Part One: A New Wonder Drug for Itchy Dogs?
When you have a crazily itchy dog or cat, I really feel for you. Patients in this state often keep you up at night and drive you crazy dealing with the mad itch during the day.
Scratching, biting, losing hair, often with red, irritated, inflamed skin, these guys often stink, ooze sticky moisture from their skin, and many can’t get comfortable long enough to take a decent nap, let alone sleep the night through.
At the base of wildly itchy animals is the immune system, which is working overtime, is asleep at the switch, or is malfunctioning.
“Dysregulated” is a term used in the scientific papers.
(We have to insert a wink here, because immune system dysregulation is entirely a manmade disease.)
More on that later.
Interestingly, most look right past that important point and seek to “fix” it with powerful drugs.
The latest anti-inflammatory drug to make a splash in the veterinary market is Apoquel (oclacitinib).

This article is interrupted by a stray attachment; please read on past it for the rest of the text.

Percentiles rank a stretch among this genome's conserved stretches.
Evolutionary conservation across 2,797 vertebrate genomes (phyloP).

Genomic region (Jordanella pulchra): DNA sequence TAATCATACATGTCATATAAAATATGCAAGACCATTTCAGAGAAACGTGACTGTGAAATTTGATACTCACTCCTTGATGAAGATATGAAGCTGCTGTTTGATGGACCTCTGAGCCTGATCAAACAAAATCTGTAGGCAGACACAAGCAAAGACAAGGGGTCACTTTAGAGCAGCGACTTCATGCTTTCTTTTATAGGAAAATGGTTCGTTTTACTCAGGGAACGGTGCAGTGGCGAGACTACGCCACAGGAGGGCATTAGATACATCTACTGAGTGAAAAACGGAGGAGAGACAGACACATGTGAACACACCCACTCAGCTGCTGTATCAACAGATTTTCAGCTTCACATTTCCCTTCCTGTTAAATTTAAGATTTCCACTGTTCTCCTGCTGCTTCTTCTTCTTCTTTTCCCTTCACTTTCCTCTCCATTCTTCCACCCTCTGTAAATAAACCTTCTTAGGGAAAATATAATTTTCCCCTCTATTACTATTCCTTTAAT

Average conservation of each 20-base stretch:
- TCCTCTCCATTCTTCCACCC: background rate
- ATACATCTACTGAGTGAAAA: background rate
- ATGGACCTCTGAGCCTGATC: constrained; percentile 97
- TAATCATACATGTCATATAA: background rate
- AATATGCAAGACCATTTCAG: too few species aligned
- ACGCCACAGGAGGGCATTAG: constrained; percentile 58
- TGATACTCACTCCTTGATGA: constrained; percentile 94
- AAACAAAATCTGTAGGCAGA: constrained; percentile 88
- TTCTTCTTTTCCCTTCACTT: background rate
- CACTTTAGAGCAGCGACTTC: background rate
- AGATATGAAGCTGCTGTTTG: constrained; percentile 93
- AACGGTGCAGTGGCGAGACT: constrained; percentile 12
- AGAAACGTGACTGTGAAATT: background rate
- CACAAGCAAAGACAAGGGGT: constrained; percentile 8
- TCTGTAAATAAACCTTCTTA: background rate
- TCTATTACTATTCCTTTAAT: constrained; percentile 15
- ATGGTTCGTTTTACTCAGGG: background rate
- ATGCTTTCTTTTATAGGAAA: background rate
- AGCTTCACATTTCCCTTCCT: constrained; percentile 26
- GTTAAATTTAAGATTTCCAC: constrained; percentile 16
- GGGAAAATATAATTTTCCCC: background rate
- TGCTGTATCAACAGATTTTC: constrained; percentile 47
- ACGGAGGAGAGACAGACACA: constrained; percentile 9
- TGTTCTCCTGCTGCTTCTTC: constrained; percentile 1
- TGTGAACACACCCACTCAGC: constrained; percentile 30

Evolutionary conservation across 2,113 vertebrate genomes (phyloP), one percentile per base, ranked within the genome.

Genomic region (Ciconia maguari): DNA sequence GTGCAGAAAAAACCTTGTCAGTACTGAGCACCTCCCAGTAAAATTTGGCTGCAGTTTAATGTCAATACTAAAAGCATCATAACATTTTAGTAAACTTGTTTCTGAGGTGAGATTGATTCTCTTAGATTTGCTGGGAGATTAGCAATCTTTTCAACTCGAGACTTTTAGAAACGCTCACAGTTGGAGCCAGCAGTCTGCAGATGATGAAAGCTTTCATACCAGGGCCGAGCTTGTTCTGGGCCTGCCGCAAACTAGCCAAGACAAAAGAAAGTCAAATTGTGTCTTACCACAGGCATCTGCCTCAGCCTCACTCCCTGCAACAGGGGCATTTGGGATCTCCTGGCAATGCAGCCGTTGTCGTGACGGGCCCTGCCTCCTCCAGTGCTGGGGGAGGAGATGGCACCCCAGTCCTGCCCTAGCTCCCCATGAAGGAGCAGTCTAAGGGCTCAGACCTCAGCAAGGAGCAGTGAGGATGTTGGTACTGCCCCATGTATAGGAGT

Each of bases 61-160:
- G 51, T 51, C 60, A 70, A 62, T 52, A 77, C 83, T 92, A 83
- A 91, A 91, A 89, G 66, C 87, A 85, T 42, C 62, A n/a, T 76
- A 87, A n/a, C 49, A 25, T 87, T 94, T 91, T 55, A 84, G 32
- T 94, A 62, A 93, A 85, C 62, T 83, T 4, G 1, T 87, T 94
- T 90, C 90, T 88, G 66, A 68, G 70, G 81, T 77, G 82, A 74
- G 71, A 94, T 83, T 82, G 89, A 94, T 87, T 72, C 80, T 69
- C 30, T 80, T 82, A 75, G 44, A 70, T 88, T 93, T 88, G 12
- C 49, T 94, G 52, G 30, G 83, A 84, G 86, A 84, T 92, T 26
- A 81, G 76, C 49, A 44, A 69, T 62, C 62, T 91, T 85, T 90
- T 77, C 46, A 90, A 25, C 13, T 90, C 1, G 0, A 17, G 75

Born from the loins of the world’s largest drug maker Pfizer, their former division Zoetis is now the “animal health” giant that brought this much touted wonder drug to market in 2014.
How big is Zoetis? $4.34 billion in revenue in 2012, before Apoquel had even hit the market.
Stops Itch FAST!
The claims, and even the actual results in itchy dogs, are amazing.
Provides onset of relief within 4 hours. Effectively controls itch within 24 hours.”
Apoquel sold like hot cakes when it first appeared. Interestingly, there was quickly a shortage in supply, so the demand was heightened even further, as desperate dog owners sought vets who had some.
“We’ll buy any size you’ve got, we’ll cut the giant breed size to work for our Chihuahua, we just NEED TO GET THIS ITCH UNDER CONTROL!”
One might surmise that shortage was intentional, but that’s beyond the scope of this article.
The company’s research and the experience of many dog owners corroborate this: this wonder drugs stops itching almost immediately.
How Does Apoquel Work?
Ah, now you’re asking a smart question. I love it when you do this.
Pull up a little closer to the campfire for this part, because here’s where the story gets good. [Read more…]